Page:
This is the age of computer, the digital age, where all the information and knowledge measured in terms of the digital values. Gone were the days when we greet, chat, debate, disagree or even love on extra-terrestrial, in the real world; not any more. Life now is lived ‘on the go’; via computers, I-pads, I-phones, android tablets, notebooks and the likes. Therefore, the quality of life is also defined by the quality of the digital knowledge of the person. The more ardent one is at using all the gadgets, the more one gets immersed in the mesh of a life that is presented to us as the life of the age of knowledge, age of clarity, age of openness, the DIGITAL AGE. As women we are more troubled because of our unique role as life-moulders.

However, the acquisition of all the tools of the ‘go-life’ has not brought us the needed utopia; once again, like our fore-bears, we have failed woefully in attaining the badly needed satisfaction, comfort and peace. But, some thinkers now believe that what is important really is our new ability to re-cycle our lives. Yes, the ability to re-create, re-model and re-invented in a world that is constantly changing. This idea that, even in spite of the craze for change and new ideas in today’s world, there is still the possibility of making a loud statement and keeping it ‘in the clouds’ for the next generation to admire, examine or criticise. For whatever its worth, then, our lives are recorded and saved automatically as we live it. So, all the gadgets of today are built to record history, as it were, whether in terms of audio, data or visuals. Our lives are auto save as we live it.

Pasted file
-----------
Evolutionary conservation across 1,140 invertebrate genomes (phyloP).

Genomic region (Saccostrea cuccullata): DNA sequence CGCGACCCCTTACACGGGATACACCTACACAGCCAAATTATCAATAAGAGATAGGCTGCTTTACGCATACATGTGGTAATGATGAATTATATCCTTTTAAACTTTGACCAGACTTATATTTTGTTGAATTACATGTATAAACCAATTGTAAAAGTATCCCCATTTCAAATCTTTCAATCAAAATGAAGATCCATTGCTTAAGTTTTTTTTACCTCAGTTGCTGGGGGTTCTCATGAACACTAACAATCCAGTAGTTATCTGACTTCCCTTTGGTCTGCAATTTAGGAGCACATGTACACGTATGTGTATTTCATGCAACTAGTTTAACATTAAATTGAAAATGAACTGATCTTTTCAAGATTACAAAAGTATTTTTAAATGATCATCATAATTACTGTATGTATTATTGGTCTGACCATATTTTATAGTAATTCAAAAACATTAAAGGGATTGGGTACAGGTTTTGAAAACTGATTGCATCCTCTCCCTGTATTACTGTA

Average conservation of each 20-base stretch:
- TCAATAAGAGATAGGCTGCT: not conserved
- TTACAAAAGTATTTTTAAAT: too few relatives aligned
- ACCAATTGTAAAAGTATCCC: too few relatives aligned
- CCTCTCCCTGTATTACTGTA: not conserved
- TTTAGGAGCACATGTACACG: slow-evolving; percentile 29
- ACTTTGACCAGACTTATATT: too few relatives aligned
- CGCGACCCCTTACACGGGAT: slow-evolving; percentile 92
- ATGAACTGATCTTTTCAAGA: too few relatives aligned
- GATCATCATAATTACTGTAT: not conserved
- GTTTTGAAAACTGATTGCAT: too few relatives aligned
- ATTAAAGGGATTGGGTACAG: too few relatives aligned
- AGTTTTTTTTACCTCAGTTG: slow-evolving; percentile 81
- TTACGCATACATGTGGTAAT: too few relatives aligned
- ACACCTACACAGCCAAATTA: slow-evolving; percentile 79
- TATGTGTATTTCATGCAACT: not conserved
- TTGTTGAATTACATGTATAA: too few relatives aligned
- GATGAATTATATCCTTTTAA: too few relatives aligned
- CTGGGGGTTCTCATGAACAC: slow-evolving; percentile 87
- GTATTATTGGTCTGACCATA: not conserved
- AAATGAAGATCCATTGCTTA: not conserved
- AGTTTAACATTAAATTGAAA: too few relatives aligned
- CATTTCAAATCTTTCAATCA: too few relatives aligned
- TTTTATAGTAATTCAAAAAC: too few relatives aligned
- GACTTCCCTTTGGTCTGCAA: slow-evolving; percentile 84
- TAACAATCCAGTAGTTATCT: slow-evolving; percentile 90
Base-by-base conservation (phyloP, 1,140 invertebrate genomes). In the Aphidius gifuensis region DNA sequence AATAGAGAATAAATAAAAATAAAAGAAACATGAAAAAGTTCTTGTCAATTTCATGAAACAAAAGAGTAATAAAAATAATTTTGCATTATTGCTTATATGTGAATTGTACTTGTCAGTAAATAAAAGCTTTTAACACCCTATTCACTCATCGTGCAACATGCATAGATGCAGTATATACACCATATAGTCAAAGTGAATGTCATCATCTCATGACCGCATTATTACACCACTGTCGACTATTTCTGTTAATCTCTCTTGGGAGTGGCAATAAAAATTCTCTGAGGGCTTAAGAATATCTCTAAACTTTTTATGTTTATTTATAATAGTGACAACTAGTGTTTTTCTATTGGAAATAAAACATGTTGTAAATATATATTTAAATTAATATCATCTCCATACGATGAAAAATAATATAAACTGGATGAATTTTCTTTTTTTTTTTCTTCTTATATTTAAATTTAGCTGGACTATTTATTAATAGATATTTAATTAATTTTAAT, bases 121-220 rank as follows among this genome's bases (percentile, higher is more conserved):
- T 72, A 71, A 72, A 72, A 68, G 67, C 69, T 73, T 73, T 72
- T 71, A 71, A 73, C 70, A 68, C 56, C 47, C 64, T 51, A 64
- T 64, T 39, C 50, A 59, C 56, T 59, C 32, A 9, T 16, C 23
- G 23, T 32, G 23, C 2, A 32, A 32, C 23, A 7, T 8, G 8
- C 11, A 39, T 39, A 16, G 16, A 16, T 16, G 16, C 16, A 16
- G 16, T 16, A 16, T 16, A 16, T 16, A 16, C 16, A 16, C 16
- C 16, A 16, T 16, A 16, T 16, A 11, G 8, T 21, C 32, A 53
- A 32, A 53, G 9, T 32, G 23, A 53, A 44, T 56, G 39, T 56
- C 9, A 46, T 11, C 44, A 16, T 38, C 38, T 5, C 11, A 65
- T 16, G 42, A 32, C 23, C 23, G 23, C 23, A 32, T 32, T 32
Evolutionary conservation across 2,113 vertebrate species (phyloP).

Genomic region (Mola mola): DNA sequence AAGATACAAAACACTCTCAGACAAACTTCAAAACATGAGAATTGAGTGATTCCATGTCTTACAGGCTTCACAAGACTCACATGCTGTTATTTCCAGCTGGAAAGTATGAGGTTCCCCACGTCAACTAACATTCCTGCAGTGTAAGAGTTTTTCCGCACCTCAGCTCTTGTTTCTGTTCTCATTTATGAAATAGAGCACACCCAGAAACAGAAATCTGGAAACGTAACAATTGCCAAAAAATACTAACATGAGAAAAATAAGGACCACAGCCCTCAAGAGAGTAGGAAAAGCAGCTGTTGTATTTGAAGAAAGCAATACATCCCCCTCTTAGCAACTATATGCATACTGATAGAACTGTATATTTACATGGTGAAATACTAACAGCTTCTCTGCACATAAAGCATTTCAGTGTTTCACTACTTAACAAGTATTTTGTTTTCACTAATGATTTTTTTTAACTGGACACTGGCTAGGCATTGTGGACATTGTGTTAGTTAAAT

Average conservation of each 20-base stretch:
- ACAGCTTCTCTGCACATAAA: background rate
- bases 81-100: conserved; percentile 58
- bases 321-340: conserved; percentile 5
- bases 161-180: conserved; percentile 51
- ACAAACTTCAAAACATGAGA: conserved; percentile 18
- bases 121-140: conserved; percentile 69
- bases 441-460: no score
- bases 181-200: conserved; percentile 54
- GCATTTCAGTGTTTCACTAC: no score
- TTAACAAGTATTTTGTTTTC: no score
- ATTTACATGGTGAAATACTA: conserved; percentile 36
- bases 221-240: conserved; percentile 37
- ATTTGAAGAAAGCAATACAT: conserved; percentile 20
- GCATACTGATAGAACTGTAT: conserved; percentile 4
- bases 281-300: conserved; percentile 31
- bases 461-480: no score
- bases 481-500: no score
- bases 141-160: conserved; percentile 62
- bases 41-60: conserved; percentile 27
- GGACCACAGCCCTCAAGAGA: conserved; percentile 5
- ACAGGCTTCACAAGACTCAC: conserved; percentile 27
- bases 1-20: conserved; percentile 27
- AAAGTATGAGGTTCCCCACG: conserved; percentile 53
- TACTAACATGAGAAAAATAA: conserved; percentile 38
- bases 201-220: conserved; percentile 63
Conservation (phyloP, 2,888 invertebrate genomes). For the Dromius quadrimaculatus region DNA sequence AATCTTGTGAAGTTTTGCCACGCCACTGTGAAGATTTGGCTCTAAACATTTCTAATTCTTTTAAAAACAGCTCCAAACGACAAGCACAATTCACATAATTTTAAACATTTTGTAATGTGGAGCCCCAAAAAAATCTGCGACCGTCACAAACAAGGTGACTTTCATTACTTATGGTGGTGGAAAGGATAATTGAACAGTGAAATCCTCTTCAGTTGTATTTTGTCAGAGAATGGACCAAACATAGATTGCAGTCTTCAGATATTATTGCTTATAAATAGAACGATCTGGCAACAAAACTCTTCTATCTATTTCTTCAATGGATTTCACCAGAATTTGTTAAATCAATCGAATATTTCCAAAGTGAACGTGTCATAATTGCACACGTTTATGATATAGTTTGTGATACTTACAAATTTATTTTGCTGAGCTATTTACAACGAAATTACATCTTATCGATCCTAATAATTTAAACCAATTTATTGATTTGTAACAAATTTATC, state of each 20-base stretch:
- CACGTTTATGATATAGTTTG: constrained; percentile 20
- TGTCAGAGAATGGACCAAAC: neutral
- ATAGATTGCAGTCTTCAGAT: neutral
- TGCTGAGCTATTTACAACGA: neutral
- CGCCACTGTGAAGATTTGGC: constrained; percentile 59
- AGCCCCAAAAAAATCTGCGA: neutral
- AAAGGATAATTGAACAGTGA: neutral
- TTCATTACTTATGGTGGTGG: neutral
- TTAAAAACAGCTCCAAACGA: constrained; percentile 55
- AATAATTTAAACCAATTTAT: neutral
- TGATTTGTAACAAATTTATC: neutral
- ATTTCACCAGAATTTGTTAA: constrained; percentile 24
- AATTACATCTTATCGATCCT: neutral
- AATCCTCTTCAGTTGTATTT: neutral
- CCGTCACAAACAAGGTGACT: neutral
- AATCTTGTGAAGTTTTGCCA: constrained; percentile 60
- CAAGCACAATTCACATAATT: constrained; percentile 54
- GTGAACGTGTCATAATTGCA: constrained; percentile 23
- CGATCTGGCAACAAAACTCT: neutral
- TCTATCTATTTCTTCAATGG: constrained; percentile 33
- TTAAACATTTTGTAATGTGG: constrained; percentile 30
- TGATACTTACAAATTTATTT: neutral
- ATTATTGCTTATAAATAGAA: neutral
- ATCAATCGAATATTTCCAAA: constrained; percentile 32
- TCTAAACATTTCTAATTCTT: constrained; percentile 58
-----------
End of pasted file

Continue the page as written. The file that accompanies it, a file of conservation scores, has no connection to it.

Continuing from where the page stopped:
But, the question, once again, is, what benefit can we derive from it? Can our generation or indeed the succeeding ones learn anything from the experiences of the past lives, by peering into the digitally recorded archives? Could the theories of Einstein, Newton, Dalton, Morton and others have been carefully researched and propounded if the facts have been presented in real-time, as it were? When we are lining up facts and figures for the next generation to simply pick and use, how do they get to learn the importance of hard work and research? When we have provided all the ANSWERS to life’s questions, what will there be left to work at? With an auto-save life, who needs a re-invention?

This is the attitude of today’s youths; but, as mothers, how do we inculcate the values of real work, hard work in our children? Food for thought!

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